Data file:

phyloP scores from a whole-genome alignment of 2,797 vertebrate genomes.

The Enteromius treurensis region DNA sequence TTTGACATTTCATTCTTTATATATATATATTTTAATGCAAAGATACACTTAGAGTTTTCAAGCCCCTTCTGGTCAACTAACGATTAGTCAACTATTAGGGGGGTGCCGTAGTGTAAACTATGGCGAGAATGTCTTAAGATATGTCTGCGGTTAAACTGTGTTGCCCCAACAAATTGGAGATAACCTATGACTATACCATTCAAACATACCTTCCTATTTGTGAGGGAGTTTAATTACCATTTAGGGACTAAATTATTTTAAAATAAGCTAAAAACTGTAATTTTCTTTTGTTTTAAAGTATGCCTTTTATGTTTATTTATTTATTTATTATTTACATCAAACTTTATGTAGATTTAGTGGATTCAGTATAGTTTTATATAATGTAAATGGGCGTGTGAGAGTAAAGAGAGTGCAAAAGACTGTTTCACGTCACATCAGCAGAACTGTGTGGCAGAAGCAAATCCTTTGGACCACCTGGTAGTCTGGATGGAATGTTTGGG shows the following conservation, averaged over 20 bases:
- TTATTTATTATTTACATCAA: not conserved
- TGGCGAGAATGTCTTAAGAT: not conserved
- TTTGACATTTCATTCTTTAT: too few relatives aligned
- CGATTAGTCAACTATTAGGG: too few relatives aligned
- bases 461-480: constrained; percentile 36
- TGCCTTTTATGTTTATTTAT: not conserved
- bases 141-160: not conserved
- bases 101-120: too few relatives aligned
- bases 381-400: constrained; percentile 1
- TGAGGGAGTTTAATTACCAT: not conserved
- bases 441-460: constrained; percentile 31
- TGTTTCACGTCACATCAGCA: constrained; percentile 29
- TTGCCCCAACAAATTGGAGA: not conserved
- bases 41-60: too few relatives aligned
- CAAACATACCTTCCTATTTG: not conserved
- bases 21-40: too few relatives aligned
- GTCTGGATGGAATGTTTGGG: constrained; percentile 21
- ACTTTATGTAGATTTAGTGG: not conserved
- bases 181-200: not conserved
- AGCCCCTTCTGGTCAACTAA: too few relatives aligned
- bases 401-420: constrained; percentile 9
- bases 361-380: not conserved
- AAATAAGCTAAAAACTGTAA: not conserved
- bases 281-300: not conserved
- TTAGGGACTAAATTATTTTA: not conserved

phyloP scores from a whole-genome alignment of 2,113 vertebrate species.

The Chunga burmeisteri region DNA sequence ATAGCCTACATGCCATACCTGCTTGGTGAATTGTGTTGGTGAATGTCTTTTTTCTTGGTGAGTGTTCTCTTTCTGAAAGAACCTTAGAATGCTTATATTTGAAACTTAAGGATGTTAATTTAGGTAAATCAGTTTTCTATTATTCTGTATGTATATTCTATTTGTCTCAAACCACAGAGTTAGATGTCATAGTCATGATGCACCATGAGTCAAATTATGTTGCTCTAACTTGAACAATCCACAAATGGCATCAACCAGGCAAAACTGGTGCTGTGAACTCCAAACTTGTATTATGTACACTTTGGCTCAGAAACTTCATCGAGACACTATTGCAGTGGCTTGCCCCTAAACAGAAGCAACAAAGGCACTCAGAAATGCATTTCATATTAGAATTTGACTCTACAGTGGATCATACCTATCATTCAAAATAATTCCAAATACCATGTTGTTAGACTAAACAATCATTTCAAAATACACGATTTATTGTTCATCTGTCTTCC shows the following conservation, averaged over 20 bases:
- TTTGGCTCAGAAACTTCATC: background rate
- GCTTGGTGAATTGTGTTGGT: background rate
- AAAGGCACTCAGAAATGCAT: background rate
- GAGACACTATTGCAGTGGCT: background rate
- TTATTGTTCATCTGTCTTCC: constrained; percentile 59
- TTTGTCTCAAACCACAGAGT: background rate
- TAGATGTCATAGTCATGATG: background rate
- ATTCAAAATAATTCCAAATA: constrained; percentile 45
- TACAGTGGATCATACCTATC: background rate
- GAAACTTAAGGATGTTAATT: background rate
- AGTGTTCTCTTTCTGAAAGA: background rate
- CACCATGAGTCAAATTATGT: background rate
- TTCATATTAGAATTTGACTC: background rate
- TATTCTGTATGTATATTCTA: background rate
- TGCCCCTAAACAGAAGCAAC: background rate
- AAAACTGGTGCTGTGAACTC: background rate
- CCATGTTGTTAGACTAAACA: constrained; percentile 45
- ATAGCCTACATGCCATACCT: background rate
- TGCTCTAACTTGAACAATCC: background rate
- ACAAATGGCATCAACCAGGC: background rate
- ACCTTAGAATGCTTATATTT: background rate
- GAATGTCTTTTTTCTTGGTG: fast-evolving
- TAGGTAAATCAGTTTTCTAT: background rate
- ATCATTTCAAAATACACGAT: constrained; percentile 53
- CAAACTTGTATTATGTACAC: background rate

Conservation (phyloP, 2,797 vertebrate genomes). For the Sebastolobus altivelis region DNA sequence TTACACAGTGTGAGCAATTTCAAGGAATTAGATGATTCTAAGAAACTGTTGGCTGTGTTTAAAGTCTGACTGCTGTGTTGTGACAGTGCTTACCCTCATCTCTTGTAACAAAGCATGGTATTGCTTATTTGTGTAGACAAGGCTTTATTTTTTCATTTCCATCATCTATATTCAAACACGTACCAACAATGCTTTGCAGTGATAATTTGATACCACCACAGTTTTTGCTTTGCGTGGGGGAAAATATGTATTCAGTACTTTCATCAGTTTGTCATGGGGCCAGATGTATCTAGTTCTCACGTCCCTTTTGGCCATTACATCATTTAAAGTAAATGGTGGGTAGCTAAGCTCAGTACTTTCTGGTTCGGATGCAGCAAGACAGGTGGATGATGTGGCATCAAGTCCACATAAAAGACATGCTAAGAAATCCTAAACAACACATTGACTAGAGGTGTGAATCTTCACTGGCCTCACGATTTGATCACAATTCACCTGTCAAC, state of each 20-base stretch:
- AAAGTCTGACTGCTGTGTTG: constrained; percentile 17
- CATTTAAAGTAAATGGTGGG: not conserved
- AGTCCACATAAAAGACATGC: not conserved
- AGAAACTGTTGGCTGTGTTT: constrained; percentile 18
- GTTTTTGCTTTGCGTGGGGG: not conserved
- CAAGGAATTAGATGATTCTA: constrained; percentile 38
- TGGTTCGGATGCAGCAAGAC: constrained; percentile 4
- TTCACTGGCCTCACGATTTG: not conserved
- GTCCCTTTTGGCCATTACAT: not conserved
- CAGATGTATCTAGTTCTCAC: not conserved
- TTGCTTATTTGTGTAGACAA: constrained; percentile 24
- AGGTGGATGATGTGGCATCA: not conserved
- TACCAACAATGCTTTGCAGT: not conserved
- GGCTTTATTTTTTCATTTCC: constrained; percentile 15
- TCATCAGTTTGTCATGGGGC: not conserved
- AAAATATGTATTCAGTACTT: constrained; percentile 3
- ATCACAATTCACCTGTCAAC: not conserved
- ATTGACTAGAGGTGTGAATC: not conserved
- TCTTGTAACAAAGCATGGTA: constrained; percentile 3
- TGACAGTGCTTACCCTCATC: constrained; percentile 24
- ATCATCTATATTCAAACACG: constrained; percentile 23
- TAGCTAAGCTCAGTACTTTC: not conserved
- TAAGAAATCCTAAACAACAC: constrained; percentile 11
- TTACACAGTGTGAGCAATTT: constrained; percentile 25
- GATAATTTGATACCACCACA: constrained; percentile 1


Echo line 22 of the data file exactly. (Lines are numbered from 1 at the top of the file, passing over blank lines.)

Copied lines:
- AGCCCCTTCTGGTCAACTAA: too few relatives aligned